Take Arthur Laupus, whose story is told in a Bloomberg report. Laupus signed up for AARP's auto insurance policy because he was told that he would save money, an important consideration for people in their retirement years. However, Laupus discovered that his car insurance rate was double the average insurance rate—not even close to the savings he thought he was getting.
So, why did AARP charge Laupus so much for insurance? Apparently, the insurer took a cut of his premium before it was sent to the company that provided Laupus' insurance coverage. In fact, according to the Bloomberg report, AARP gets hundreds of millions of dollars from insurance companies that pay AARP to endorse their policies. Those royalties are built into the premiums that AARP members are charged, and they make AARP a pretty penny—$497.6 million in 2007.
Furthermore, AARP allegedly holds its clients' insurance premiums for up to a month and then invests that money, adding another $40 million to its revenue. That's a lot of money to be making off people who are living in retirement and trying to save their money. Once again, it is retired people—those who really, truly cannot afford it—who are taken advantage of.
And they are being taken advantage of by an organization that they count on. AARP, formerly known as the American Association of Retired Persons, is a widely trusted organization. Retirees turn to AARP for insurance, tax returns and estate planning. So why are they being promised big savings only to pay more than the average person for insurance?
The answer, of course, is money. With AARP making more money off royalties from insurers, there is no incentive to fight to keep the costs of those premiums down.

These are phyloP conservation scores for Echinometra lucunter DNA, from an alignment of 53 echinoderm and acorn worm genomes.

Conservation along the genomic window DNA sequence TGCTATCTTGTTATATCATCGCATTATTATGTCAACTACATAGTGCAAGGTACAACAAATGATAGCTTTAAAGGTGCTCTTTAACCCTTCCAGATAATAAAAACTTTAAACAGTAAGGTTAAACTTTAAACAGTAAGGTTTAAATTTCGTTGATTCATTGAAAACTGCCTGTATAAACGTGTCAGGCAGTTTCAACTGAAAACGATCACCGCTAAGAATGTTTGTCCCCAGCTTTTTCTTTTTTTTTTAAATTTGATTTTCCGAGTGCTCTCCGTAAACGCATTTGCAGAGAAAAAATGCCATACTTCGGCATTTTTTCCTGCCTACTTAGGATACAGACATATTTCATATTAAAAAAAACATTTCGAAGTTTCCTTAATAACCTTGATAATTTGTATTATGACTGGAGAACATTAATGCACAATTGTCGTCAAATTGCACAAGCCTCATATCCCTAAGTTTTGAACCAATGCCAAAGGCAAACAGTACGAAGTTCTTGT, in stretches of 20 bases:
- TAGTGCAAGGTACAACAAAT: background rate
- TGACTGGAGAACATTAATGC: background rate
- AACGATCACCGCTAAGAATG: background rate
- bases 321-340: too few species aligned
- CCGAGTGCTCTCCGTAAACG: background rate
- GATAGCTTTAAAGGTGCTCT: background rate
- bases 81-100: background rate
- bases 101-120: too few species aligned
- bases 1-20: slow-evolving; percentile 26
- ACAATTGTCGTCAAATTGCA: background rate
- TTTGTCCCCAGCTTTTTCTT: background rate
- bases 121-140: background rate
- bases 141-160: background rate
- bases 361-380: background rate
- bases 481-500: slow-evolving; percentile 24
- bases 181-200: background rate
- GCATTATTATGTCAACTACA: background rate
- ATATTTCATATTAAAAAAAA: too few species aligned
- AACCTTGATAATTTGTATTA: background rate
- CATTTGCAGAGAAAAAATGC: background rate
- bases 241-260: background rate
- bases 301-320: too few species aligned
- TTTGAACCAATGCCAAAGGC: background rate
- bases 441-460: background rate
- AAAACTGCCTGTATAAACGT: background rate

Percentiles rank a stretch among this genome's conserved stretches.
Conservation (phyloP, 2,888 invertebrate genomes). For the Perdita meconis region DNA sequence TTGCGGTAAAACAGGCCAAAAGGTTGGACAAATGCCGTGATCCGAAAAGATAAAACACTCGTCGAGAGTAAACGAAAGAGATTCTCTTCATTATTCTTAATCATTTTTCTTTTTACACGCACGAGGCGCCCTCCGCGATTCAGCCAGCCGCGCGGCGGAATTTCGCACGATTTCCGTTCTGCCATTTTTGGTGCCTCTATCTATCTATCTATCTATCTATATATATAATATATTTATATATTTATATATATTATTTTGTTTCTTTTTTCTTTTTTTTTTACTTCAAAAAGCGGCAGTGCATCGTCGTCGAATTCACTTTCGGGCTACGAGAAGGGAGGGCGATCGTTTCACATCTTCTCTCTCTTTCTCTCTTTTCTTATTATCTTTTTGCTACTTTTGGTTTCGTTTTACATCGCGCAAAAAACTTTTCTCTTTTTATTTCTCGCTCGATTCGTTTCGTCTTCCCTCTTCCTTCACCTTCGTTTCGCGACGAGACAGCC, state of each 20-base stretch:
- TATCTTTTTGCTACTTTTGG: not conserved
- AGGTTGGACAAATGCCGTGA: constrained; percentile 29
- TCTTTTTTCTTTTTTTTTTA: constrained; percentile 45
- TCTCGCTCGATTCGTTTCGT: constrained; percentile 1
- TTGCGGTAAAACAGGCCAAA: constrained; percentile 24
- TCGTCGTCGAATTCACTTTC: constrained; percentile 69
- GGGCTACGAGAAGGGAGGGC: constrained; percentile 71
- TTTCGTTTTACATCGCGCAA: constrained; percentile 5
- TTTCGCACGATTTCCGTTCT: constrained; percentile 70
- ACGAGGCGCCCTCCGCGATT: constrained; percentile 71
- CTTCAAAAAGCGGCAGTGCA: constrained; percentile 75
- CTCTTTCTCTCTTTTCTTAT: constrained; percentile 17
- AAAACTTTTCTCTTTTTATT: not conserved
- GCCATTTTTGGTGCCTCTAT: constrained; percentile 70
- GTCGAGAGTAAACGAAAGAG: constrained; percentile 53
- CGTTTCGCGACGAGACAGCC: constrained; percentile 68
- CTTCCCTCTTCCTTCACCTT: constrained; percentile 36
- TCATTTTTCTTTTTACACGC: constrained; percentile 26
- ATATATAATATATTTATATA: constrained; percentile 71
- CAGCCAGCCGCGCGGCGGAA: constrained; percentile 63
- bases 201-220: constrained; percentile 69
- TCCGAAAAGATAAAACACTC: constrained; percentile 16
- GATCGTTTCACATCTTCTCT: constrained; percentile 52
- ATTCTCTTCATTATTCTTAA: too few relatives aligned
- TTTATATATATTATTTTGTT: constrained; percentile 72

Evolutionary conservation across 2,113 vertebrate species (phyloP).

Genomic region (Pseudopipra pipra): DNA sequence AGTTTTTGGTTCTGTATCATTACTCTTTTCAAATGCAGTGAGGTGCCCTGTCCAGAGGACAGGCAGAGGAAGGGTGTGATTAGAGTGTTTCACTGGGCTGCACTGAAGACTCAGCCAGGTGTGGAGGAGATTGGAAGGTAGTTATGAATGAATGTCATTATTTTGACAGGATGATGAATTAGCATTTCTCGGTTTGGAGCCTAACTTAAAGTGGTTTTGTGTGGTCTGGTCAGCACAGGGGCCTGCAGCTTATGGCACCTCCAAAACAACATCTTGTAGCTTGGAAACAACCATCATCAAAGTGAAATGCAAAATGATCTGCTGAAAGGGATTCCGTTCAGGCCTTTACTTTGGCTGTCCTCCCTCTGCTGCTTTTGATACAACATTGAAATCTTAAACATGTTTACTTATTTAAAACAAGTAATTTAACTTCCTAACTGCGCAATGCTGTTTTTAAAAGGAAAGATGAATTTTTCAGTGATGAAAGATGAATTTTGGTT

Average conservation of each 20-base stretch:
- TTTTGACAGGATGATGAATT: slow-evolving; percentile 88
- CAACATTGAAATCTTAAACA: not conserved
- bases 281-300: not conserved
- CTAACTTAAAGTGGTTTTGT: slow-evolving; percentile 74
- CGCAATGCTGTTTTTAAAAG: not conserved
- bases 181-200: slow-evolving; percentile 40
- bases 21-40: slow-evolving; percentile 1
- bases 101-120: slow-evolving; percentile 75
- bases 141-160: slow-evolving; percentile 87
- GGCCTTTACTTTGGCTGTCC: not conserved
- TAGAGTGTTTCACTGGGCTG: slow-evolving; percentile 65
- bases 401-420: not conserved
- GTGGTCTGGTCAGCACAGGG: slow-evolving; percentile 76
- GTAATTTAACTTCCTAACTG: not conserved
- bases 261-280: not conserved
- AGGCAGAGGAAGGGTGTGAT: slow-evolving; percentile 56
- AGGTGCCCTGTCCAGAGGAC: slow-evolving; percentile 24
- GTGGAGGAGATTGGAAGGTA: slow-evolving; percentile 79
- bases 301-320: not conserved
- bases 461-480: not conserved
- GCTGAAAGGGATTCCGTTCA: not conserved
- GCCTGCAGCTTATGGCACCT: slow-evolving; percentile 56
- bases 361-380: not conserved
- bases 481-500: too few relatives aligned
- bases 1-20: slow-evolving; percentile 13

Of course, this is in addition to allegations that AARP was involved in misleading marketing of its health insurance policies. For example, according to the Bloomberg article, AARP advertised its Medicare supplemental insurance as saving retirees thousands of dollars. However, the AARP/United Health policy cost $582 a year more than a lower-cost plan in New York and $428 a year more than a plan in Los Angeles—hardly a savings for retirees.
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Seniors living on a fixed income have to be careful about how they spend their money. They look to organizations that offer savings and value for their money, and believe these organizations will do right by them. They do not expect to be charged higher fees or be misled about their insurance policies. And they certainly do not expect that they will pay higher fees so that their insurer, one who is supposed to lobby on their behalf, can make a few extra hundred million dollars.